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Physical Therapist Shari Rohyans (left) leads Christina Rotering in a Wii game at Riley Hospital for Children.
Physical Therapist Shari Rohyans (left) leads Christina Rotering in a Wii game at Riley Hospital for Children.
April 14, 2009

In 2006, the Nintendo Wii was introduced and immediately gained worldwide popularity among young people. Wii players loved the game simulations but soon learned how to cheat the system – finding that a flick of the wrist was as good as a full swing in hitting a home run in baseball, or faking perfect balance on the balance beam by using hands instead of feet on the game platform.

But while kids at home can game the system, kids under the watchful eyes of nurses and therapists can’t. Because of that, the Wii is being adopted by hospitals to get young patients up and moving and to offer a fun way to do physical therapy.

One person benefiting from “Wii-hab” is Christina Rotering, 15, of Grovertown, in northern Indiana. A patient at Riley Hospital for Children, Christina was diagnosed with lymphoblastic lymphoma in May 2007 and went into remission three months later. Her cancer returned last August, this time in her spine, and she is now in a second remission.

Two years of treatment have left Christina very weak. “I can’t really walk out of the room, and I can’t really move anywhere ’cause I’m really kind of limited to this half of the room without a nurse’s help,” she said.  

Christina is prone to blood clots and has had a stroke, so she receives physical therapy to keep her body moving and blood circulating. She has a Wii in her room to give her something to do and to build up her strength because she’s been hospitalized for so long.

“I really don’t have anything really wrong with me,” said Christina.  “The Wii kind of helps my arms move around. We do stretches and like jumping jacks just to keep my body moving.” Shari Rohyans, a physical therapist at Riley, says the hospital is using the Wii for a variety of conditions.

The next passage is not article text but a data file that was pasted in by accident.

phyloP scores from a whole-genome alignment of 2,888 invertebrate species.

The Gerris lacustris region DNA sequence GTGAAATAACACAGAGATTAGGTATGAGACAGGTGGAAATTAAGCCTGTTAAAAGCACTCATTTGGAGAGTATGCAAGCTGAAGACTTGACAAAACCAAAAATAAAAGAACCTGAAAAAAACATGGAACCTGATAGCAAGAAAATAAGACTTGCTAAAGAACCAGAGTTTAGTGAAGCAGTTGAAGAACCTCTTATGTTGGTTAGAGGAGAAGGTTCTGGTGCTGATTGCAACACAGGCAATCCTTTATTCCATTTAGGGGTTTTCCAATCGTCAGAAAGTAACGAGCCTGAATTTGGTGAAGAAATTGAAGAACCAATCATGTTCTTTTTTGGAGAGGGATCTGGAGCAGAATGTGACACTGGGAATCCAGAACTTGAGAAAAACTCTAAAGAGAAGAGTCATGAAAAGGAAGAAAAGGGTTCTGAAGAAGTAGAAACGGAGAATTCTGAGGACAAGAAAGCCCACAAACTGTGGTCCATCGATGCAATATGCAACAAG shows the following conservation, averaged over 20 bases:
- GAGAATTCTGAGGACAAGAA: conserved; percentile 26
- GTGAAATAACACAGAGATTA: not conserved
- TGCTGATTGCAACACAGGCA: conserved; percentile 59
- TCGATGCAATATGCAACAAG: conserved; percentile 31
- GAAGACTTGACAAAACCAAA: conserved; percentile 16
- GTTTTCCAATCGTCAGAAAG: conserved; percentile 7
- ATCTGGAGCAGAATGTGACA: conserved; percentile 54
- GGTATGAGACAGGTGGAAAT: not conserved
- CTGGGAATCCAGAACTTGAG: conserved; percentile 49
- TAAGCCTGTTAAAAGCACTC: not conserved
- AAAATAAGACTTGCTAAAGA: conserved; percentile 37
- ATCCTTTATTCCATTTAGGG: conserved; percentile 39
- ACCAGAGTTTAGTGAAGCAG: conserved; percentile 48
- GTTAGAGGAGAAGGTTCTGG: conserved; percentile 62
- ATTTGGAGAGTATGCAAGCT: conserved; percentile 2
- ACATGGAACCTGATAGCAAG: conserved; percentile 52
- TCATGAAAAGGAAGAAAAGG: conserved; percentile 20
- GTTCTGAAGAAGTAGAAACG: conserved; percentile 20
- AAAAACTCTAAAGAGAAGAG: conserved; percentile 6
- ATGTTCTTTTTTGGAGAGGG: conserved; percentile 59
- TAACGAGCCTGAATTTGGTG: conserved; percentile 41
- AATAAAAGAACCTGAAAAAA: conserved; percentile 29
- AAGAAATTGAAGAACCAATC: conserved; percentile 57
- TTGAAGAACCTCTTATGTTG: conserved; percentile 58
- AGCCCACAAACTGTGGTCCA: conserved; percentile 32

“We might start out with some stretching, exercising to get started.  And then, the type of patient determines what game we decide to play,” she said.

For example, she said a patient with cystic fibrosis might do yoga-type exercises on the Wii. A patient who needs to build up endurance might do boxing on the Wii Sport.

“The hula hoop is great for endurance as well, just getting them to breathe harder and move their body and get that mobility,” she said.

Riley started using the Wii for physical therapy after some game systems were donated to the hospital. The systems are not used as a primary source of therapy but as a reward at the end of the week.

 “It was a great opportunity to get kids up and moving in a different way than just doing regular exercise, and something to kind of distract them from the normal things going on to make it fun and interesting,” Rohyans said.

While most critics point out that Wii use rarely results in a good cardiovascular workout (a study by the Research Institute for Sport and Exercise Sciences in Liverpool, England, reports that Wii users usually burn just 60 more calories an hour than those who play Xbox 360), Rohyans said calories are less important than the mindset it gives young patients.

“The mental aspect of being up and moving is more important than just sitting down and being idle and just using your hands,” she said. “Especially, some of these kids who are stuck in bed for so long because of being sick, it helps them to get out of bed. There’s such a mental component of ‘I am up out of bed and I’m playing baseball,’ or ‘I’m doing the carnival games.’”

Christina agrees that the Wii is a lot more fun than regular exercises. “Doing regular boring therapy is not fun at all,” she said.

There is one drawback to the Wii, though. “In a way I kind of dislike it because I’m not really doing it in real life, like I would like to be,” she said.

ASSISTANT EDITORS: David Glass, 18; Grace Kura, 16.
REPORTER: Haley Weiss, 13


Copyright 2009 Y-Press


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